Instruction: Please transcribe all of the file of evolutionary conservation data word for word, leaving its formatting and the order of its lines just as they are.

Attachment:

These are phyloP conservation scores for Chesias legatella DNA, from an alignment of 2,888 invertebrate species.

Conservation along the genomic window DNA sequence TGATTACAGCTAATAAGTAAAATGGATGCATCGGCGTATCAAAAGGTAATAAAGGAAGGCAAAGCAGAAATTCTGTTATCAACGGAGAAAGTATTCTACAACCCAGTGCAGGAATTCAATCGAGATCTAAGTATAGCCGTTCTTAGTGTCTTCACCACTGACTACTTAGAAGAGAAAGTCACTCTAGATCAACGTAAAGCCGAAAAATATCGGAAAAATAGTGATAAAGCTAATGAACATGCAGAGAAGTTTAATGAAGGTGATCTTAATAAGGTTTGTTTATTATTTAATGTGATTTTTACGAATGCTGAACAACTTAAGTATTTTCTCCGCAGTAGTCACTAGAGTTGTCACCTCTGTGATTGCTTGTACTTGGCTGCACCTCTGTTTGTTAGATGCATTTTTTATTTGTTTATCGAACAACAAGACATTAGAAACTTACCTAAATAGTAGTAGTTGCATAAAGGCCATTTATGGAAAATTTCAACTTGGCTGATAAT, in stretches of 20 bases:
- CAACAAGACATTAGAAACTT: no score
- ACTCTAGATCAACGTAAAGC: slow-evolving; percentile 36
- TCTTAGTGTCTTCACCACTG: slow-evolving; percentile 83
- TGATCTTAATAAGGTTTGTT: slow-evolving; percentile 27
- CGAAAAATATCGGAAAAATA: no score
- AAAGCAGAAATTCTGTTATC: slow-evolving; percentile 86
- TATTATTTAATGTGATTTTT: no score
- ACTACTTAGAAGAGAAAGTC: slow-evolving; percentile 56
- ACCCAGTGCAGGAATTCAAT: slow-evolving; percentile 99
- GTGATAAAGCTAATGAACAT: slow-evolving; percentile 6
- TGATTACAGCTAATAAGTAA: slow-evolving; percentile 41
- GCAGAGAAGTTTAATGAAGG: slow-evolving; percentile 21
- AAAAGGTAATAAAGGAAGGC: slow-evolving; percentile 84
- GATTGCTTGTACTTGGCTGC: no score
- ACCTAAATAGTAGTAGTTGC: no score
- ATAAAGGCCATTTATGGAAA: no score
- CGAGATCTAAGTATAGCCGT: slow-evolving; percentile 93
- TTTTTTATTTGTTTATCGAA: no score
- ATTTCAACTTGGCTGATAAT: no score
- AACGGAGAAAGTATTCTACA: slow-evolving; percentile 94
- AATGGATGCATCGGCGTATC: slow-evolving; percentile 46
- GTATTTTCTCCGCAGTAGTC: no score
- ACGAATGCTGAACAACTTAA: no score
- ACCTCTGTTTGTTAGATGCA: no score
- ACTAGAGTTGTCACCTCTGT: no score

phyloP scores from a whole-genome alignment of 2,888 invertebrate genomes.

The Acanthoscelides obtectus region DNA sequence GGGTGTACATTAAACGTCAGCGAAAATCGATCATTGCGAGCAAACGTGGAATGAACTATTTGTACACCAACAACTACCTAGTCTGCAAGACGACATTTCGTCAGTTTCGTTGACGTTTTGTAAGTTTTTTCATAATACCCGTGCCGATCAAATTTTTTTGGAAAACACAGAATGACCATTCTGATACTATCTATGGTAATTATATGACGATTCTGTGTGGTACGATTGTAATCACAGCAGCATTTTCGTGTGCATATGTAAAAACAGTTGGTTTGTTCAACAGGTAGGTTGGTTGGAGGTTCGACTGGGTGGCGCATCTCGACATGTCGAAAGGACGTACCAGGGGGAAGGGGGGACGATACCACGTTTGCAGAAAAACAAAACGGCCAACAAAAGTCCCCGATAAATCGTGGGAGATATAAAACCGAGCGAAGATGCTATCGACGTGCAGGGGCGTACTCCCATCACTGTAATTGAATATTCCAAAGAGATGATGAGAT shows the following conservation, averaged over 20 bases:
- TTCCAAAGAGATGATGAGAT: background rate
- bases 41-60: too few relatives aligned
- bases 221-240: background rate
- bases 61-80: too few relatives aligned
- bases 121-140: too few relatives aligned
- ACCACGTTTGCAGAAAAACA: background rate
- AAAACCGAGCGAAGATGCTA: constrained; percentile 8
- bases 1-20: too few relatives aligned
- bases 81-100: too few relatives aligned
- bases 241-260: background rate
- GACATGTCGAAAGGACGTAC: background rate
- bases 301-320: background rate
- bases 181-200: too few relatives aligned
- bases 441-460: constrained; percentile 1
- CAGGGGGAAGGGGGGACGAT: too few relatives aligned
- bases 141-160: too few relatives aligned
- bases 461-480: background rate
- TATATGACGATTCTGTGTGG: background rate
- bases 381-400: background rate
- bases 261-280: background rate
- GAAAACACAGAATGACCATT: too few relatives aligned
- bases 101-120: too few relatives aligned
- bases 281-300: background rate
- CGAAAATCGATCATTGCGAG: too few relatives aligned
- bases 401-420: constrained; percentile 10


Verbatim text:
These are phyloP conservation scores for Chesias legatella DNA, from an alignment of 2,888 invertebrate species.

Conservation along the genomic window DNA sequence TGATTACAGCTAATAAGTAAAATGGATGCATCGGCGTATCAAAAGGTAATAAAGGAAGGCAAAGCAGAAATTCTGTTATCAACGGAGAAAGTATTCTACAACCCAGTGCAGGAATTCAATCGAGATCTAAGTATAGCCGTTCTTAGTGTCTTCACCACTGACTACTTAGAAGAGAAAGTCACTCTAGATCAACGTAAAGCCGAAAAATATCGGAAAAATAGTGATAAAGCTAATGAACATGCAGAGAAGTTTAATGAAGGTGATCTTAATAAGGTTTGTTTATTATTTAATGTGATTTTTACGAATGCTGAACAACTTAAGTATTTTCTCCGCAGTAGTCACTAGAGTTGTCACCTCTGTGATTGCTTGTACTTGGCTGCACCTCTGTTTGTTAGATGCATTTTTTATTTGTTTATCGAACAACAAGACATTAGAAACTTACCTAAATAGTAGTAGTTGCATAAAGGCCATTTATGGAAAATTTCAACTTGGCTGATAAT, in stretches of 20 bases:
- CAACAAGACATTAGAAACTT: no score
- ACTCTAGATCAACGTAAAGC: slow-evolving; percentile 36
- TCTTAGTGTCTTCACCACTG: slow-evolving; percentile 83
- TGATCTTAATAAGGTTTGTT: slow-evolving; percentile 27
- CGAAAAATATCGGAAAAATA: no score
- AAAGCAGAAATTCTGTTATC: slow-evolving; percentile 86
- TATTATTTAATGTGATTTTT: no score
- ACTACTTAGAAGAGAAAGTC: slow-evolving; percentile 56
- ACCCAGTGCAGGAATTCAAT: slow-evolving; percentile 99
- GTGATAAAGCTAATGAACAT: slow-evolving; percentile 6
- TGATTACAGCTAATAAGTAA: slow-evolving; percentile 41
- GCAGAGAAGTTTAATGAAGG: slow-evolving; percentile 21
- AAAAGGTAATAAAGGAAGGC: slow-evolving; percentile 84
- GATTGCTTGTACTTGGCTGC: no score
- ACCTAAATAGTAGTAGTTGC: no score
- ATAAAGGCCATTTATGGAAA: no score
- CGAGATCTAAGTATAGCCGT: slow-evolving; percentile 93
- TTTTTTATTTGTTTATCGAA: no score
- ATTTCAACTTGGCTGATAAT: no score
- AACGGAGAAAGTATTCTACA: slow-evolving; percentile 94
- AATGGATGCATCGGCGTATC: slow-evolving; percentile 46
- GTATTTTCTCCGCAGTAGTC: no score
- ACGAATGCTGAACAACTTAA: no score
- ACCTCTGTTTGTTAGATGCA: no score
- ACTAGAGTTGTCACCTCTGT: no score

phyloP scores from a whole-genome alignment of 2,888 invertebrate genomes.

The Acanthoscelides obtectus region DNA sequence GGGTGTACATTAAACGTCAGCGAAAATCGATCATTGCGAGCAAACGTGGAATGAACTATTTGTACACCAACAACTACCTAGTCTGCAAGACGACATTTCGTCAGTTTCGTTGACGTTTTGTAAGTTTTTTCATAATACCCGTGCCGATCAAATTTTTTTGGAAAACACAGAATGACCATTCTGATACTATCTATGGTAATTATATGACGATTCTGTGTGGTACGATTGTAATCACAGCAGCATTTTCGTGTGCATATGTAAAAACAGTTGGTTTGTTCAACAGGTAGGTTGGTTGGAGGTTCGACTGGGTGGCGCATCTCGACATGTCGAAAGGACGTACCAGGGGGAAGGGGGGACGATACCACGTTTGCAGAAAAACAAAACGGCCAACAAAAGTCCCCGATAAATCGTGGGAGATATAAAACCGAGCGAAGATGCTATCGACGTGCAGGGGCGTACTCCCATCACTGTAATTGAATATTCCAAAGAGATGATGAGAT shows the following conservation, averaged over 20 bases:
- TTCCAAAGAGATGATGAGAT: background rate
- bases 41-60: too few relatives aligned
- bases 221-240: background rate
- bases 61-80: too few relatives aligned
- bases 121-140: too few relatives aligned
- ACCACGTTTGCAGAAAAACA: background rate
- AAAACCGAGCGAAGATGCTA: constrained; percentile 8
- bases 1-20: too few relatives aligned
- bases 81-100: too few relatives aligned
- bases 241-260: background rate
- GACATGTCGAAAGGACGTAC: background rate
- bases 301-320: background rate
- bases 181-200: too few relatives aligned
- bases 441-460: constrained; percentile 1
- CAGGGGGAAGGGGGGACGAT: too few relatives aligned
- bases 141-160: too few relatives aligned
- bases 461-480: background rate
- TATATGACGATTCTGTGTGG: background rate
- bases 381-400: background rate
- bases 261-280: background rate
- GAAAACACAGAATGACCATT: too few relatives aligned
- bases 101-120: too few relatives aligned
- bases 281-300: background rate
- CGAAAATCGATCATTGCGAG: too few relatives aligned
- bases 401-420: constrained; percentile 10